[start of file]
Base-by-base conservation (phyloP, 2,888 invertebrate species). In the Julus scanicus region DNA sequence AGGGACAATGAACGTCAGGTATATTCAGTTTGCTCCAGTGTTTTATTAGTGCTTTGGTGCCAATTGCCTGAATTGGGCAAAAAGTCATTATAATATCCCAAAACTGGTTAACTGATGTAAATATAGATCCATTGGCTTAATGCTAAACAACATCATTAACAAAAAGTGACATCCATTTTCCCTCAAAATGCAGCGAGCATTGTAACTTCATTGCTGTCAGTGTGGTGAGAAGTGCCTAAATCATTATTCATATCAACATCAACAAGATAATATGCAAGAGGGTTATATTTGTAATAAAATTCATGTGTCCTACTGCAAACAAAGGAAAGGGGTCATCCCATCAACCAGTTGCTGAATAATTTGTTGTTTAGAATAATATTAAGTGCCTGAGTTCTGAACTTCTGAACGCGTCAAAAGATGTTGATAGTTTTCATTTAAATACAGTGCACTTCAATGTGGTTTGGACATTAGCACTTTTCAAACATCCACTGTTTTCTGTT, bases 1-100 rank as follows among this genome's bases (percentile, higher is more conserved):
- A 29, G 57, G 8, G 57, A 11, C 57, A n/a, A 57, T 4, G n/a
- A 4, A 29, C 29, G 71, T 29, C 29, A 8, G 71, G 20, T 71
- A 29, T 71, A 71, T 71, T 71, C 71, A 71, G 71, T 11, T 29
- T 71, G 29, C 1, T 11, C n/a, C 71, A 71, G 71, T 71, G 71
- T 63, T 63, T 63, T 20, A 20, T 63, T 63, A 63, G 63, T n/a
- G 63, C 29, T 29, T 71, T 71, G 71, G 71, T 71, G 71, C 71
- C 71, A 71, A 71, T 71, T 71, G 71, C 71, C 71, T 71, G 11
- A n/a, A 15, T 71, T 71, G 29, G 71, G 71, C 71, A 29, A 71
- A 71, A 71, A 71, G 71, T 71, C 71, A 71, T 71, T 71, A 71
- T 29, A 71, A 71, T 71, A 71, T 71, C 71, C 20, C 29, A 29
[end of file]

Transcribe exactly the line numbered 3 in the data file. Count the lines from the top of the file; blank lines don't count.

- A 4, A 29, C 29, G 71, T 29, C 29, A 8, G 71, G 20, T 71